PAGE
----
Unreal, we’re in the Twilight Zone, right? While this news doesn’t come as much of a surprise, especially considering the release date removal of the Poltergeist remake, the extreme date bump to Cabin in the Woods (now January 2011), and the fact that barely any movies have really gone into production (Amityville Horror, Motel where are you?), it was announced today that MGM will essentially be auctioned off within the next few weeks. What does this mean for all of their titles? Only time will tell. What I will say is that I’d do anything for Lionsgate to get their classic horror library so we can get QUALITY Blu-ray releases (it’s a fact that most of MGM’s Blu-rays are all up-converted garbage).
MGM may be the best known logo in the entertainment business, but the company seems headed for another possible garage sale.
Several sources say they expect that MGM will essentially be auctioned off within the next few weeks.
This would mean that a major, such as Time Warner, could buy the MGM-UA library while another entity might acquire the logo, and yet another deal could be made for United Artists. Sources speculated that Kirk Kerkorian, who has already bought and sold MGM twice, might buy the logo once again.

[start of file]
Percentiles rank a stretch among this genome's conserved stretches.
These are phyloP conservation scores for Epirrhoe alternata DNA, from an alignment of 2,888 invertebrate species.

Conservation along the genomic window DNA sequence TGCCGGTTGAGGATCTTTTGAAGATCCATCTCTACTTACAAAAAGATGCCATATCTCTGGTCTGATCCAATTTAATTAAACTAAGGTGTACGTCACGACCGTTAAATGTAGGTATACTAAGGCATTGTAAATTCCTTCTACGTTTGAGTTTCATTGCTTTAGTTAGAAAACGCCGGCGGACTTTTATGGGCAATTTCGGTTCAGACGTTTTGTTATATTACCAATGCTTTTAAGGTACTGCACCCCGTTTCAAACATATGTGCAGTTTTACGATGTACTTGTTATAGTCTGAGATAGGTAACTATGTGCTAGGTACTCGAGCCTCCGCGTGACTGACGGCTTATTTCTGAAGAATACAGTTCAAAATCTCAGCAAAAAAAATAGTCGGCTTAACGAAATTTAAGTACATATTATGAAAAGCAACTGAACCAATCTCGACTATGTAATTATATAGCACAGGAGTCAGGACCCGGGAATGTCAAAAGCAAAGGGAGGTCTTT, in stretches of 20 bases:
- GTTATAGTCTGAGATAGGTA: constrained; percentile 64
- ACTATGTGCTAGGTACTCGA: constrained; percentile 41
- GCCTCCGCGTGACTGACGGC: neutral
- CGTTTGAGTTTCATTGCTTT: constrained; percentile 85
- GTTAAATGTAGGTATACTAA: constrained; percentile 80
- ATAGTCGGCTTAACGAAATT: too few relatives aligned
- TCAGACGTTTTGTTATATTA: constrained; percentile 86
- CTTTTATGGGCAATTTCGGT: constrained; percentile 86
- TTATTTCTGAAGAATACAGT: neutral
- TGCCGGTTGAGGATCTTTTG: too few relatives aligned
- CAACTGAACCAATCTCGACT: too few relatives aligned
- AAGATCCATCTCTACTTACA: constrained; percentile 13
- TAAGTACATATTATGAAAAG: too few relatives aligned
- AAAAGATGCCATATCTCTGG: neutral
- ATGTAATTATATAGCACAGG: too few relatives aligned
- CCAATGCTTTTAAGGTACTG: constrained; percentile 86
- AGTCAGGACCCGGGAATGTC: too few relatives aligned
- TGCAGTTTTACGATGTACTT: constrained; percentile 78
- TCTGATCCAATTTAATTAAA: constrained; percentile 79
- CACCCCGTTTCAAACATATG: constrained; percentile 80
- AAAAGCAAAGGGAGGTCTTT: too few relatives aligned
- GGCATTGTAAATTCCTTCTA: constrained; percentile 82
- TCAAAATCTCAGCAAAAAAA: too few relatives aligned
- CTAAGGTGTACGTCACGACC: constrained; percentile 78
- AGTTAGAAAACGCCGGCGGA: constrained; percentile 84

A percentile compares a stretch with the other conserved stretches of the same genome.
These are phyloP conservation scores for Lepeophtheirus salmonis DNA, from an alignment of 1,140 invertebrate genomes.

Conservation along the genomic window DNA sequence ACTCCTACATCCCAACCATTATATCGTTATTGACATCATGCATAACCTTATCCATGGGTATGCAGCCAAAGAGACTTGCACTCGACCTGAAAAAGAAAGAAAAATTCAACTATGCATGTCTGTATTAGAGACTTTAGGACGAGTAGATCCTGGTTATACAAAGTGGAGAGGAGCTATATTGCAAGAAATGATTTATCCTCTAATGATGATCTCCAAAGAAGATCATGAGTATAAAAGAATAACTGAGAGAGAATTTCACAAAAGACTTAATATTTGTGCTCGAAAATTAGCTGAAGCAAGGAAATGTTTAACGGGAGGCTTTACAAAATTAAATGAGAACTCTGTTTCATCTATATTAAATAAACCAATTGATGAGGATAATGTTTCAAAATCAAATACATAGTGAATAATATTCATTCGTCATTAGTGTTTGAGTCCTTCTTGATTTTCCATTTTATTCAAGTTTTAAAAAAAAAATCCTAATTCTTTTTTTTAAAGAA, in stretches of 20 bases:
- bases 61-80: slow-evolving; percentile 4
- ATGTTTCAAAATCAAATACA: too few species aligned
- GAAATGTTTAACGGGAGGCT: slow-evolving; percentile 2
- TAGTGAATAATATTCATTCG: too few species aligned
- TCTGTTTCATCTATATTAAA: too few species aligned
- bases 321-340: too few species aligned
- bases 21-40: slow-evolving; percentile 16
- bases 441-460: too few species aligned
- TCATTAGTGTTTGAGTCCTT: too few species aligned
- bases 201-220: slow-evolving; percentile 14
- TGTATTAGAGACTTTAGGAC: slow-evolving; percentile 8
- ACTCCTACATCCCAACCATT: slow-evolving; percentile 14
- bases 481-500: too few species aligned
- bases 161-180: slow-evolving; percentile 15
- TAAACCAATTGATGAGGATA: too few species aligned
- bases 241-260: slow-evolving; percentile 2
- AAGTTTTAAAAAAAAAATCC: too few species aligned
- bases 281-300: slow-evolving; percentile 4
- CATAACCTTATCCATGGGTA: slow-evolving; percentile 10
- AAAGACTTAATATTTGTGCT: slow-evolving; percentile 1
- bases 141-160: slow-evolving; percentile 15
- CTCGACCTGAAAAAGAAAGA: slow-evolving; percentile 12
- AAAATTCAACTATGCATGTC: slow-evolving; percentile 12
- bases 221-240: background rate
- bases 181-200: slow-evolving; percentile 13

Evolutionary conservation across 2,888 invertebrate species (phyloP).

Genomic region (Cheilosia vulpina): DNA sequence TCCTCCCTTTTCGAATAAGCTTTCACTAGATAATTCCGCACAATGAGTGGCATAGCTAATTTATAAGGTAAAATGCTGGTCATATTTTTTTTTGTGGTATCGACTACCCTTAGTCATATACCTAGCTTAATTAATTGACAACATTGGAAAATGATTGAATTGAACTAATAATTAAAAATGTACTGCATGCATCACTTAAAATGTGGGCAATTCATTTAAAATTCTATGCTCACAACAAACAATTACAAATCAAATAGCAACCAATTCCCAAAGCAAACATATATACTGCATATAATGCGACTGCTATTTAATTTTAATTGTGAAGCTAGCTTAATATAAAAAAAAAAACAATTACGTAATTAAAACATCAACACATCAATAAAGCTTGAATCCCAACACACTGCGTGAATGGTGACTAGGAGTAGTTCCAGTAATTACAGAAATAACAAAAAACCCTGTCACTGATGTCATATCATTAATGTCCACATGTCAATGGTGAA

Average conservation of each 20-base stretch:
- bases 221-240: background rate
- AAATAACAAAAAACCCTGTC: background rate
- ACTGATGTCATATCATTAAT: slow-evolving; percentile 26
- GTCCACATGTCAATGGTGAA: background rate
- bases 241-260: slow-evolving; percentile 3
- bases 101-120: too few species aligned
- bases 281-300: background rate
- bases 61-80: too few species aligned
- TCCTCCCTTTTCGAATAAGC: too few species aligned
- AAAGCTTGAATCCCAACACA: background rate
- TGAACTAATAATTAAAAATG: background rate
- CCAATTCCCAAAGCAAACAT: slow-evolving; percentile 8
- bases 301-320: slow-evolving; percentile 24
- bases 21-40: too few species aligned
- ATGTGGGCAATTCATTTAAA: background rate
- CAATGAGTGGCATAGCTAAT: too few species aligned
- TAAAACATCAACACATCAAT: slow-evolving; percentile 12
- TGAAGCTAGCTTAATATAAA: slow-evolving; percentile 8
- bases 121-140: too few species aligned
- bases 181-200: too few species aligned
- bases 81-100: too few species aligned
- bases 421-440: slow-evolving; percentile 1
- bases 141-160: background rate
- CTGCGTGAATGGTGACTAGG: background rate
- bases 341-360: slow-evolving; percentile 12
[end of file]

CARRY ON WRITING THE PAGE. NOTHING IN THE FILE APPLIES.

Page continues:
Last summer Harry Sloan was bounced as MGM’s CEO and Stephen Cooper, a specialist in restructuring companies (Krispy Kreme was one of his projects) started meeting with bankers with the aim of restructuring some $3.7 billion in debt. There was speculation that the combined assets of MGM may now yield as little as $1.5 billion in the present market.
The various equity owners of MGM, including several private equity firms, have already written down their $5 billion acquisition, which closed in 2004.
MGM’s library contains 4.000 titles, but some specialists in film libraries consider its list of titles to be geriatric.
Any sort of auction would need approval of a two-thirds majority of the bondholders, and a coupld of the bondholders insist they have not been contacted as yet. Some sources believe a pre-packaged bankruptcy is still an option, and there is still an expectation that Time-Warner might make a last eleventh hour bid.
Neither Cooper nor MGM would comment.
MGM’s released only a remake of “Fame” this year. For 2010, it’s opening two comedies — “Hot Tub Time Machine” in March and “The Zookeeper” in October — and a remake of “Red Dawn” in November.